Results for “markets in everything”
1660 found

Markets in everything those new service sector jobs

Sosa is a gynecological teaching associate, and she holds one of modern medicine’s most awkward jobs, using her body to guide med students through some of its most delicate, dreaded exams. Every week, she lies back for dozens of the next medical generation’s first pelvic and breast screenings, steering gloved fingers through the mysteries of her own anatomy and relaying the in-depth feedback they’ll need out in the wild.

She is not, in the traditional sense, a medical professional herself: A 31-year-old theater actor, she has also worked recent jobs at a bakery and Barnes & Noble. Yet what she lacks in faculty prestige, she and her compatriots — including a squad of male urological teaching associates, who teach genital and prostate exams — make up for in humor, candor and endurance. For nervous students, she is like an enthusiastic surgical dummy, awake through the operation and cheering them on…

In New York and Los Angeles, the simulated patients are often actors; here, in eastern Virginia, they are part-time or former professors, baristas, retail workers and house spouses, all contract workers paid by the session, and not extraordinarily so. Gliva-McConvey, the program director, said wages were confidential but added, “All I can say is, we don’t pay them enough.”

Vocabulary becomes hugely important to avoiding clumsy wording. Teachers are taught to neutralize sexual language — it’s a “table,” not a “bed”; a “drape,” not a “sheet” — and cut back on awkward phrases: Say “footrests” instead of the too-equestrian “stirrups”; “lots of pressure” instead of “this is going to hurt.” Students aren’t supposed to “grab,” “stick in” or “pull out” anything, though in the moment, instructor Kelene Williams said with a laugh, “sometimes neutral doesn’t come out.”

The article is…unsettling…throughout, kudos to Drew Harwell, and I thank M. for the pointer.

Forthcoming Uighur markets in everything

Another sign on the door says that a new restaurant will be replacing Charlie Chiang’s and will be “opening soon.”

The new restaurant will be called Amannisahan and will serve Uyghur cuisine, according to the sign. In an indication that a quick reopening may indeed be in the works, Amannisahan says it’s currently hiring restaurant managers and waiters.

Take that Bryan Caplan!  And that’s for Crystal City, VA, by the way here is the Jorma Kaukonen song.

For the pointer I thank Michael Makowsky.

Cryotherapy markets in everything

cryo

While Anastasia Garvey, an actress and model, doesn’t have office pressure, she says she is constantly on edge wondering if she’ll get a certain job. She has developed a regimen of ways to disconnect: meditation, acupuncture, cupping therapy, monthly trips to a reservation-only spa and most recently cryotherapy — as in spending some time being blasted by air cooled to minus 260 degrees.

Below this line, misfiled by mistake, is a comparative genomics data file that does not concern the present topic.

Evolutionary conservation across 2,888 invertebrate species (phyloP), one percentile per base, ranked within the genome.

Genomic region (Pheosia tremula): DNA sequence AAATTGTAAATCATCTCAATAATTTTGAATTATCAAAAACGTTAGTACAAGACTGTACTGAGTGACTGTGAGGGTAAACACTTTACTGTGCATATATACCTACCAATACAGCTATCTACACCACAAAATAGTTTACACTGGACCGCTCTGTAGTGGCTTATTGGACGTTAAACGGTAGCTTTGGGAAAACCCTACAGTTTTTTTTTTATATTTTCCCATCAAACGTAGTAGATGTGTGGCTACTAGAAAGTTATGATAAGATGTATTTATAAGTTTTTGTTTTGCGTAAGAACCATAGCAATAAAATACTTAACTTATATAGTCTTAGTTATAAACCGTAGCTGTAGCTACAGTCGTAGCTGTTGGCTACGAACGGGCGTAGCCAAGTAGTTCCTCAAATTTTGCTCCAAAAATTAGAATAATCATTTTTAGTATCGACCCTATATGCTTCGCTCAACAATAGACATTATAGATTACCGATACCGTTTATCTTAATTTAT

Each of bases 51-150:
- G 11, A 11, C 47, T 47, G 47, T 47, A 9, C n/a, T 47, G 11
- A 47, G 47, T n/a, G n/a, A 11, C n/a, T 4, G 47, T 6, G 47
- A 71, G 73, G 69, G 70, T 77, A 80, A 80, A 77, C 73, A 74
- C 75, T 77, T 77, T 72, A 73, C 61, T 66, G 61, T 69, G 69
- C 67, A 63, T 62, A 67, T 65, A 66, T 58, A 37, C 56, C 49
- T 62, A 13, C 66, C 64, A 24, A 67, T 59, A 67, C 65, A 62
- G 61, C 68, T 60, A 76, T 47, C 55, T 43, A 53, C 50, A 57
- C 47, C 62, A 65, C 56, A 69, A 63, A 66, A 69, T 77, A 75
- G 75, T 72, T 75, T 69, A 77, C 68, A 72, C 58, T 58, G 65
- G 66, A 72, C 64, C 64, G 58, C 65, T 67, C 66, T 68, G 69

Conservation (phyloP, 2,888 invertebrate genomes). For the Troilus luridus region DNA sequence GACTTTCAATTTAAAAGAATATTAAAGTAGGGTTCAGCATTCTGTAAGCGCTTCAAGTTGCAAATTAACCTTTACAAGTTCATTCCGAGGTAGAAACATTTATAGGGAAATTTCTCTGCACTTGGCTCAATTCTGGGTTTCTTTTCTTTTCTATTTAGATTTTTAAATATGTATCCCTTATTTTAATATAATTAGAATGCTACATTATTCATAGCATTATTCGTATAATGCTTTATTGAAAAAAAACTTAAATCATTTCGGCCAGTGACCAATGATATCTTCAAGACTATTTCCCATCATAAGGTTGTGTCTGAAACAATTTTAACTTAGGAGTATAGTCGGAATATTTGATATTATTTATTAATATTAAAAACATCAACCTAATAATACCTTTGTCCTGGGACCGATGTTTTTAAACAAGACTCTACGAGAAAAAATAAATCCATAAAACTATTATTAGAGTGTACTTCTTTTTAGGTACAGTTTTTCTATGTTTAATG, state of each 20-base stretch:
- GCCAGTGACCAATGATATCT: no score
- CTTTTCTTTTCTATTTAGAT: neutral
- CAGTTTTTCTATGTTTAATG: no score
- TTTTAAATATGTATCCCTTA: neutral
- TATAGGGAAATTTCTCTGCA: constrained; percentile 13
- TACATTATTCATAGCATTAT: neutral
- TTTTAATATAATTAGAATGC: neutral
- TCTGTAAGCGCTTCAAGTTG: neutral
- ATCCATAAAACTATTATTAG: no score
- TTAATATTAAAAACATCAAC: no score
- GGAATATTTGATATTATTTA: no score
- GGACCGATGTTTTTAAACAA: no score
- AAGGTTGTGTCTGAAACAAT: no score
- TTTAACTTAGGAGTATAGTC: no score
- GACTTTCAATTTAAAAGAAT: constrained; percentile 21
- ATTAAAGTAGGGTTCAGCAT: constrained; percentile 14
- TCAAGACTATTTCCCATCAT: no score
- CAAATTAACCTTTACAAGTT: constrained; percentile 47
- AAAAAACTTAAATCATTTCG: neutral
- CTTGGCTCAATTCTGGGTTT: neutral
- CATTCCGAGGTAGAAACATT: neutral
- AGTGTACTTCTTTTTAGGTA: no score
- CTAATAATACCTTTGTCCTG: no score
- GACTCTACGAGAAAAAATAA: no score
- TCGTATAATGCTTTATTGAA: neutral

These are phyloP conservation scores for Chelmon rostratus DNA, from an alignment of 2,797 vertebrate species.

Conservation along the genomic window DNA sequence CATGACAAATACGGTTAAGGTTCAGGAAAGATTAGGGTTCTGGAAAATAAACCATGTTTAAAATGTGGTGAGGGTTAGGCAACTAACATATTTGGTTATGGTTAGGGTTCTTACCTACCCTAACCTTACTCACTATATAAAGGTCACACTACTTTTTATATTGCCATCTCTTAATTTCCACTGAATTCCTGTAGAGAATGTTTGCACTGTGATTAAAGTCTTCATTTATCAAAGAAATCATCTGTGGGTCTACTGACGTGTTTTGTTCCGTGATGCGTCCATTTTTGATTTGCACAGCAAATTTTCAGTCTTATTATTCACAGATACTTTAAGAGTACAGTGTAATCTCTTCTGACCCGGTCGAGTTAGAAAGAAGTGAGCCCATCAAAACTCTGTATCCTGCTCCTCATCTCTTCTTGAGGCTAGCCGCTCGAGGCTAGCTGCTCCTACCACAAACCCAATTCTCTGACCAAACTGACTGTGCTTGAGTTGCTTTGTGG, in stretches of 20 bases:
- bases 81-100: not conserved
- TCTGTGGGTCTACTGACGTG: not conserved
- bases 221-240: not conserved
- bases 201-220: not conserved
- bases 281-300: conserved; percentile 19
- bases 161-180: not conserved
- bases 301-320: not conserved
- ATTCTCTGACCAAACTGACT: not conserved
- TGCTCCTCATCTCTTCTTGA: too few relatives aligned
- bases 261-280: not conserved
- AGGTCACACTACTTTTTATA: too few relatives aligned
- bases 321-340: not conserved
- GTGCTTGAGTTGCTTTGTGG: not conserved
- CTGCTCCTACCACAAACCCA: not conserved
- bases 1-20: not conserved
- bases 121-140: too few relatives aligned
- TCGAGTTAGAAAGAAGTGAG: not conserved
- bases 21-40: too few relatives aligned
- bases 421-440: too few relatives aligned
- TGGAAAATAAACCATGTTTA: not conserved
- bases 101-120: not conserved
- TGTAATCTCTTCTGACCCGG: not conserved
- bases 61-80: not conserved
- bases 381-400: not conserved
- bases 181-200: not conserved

It only lasts three minutes, plus time to warm up again on a stationary bike, but it costs $90 a session, she said. She goes three times a week.

“The first time I did it I couldn’t remember my name,” she said. “You’re in a freezer. You’re so cold you can’t think of anything.”

There are many interesting ideas and bits in this NYT Paul Sullivan piece: “As for the seeming contradiction of the Buddhist boxer…”

Ad-blocking software markets in everything

…Adblock Plus has become the internet’s advertising sheriff. That’s because its software, by default, allows some ads through its firewall—ads it deems “acceptable,” meeting a series of strict criteria it came up with in conversation with internet users around the world. The criteria essentially eliminate most of the ads on the market today, rolling back ad technology to the 1990s: text only, no animations, no popovers, no placement in the flow of text. In the two months since I’ve installed the software, I don’t recall seeing any ads that meet the criteria.

Websites must apply to get “whitelisted,” and an Adblock Plus employee then works with the site to make sure that the selected ads comply with the criteria. Ben Williams, a spokesman for Eyeo, told me that 700 publishers and bloggers have been whitelisted. The whitelist is how the company makes money. Eyeo charges large for-profit publishers a cut of ad revenues to be on the list, a scheme some critics have called extortion. Williams declined to say who is paying or how much, but the Financial Times recently reported that Google, Microsoft, and Amazon were among those paying Eyeo for their acceptable ads to appear to Adblock Plus users.

There is more here, from Michael Rosenwald.

Will ad-blocking, over time, decimate the free web?

Hurrah for Singapore birthday markets in everything

Rolls-Royce will be celebrating Singapore’s 50th year of independence with a special bespoke luxury car, the first time the carmaker has commissioned a car to celebrate the anniversary of a country.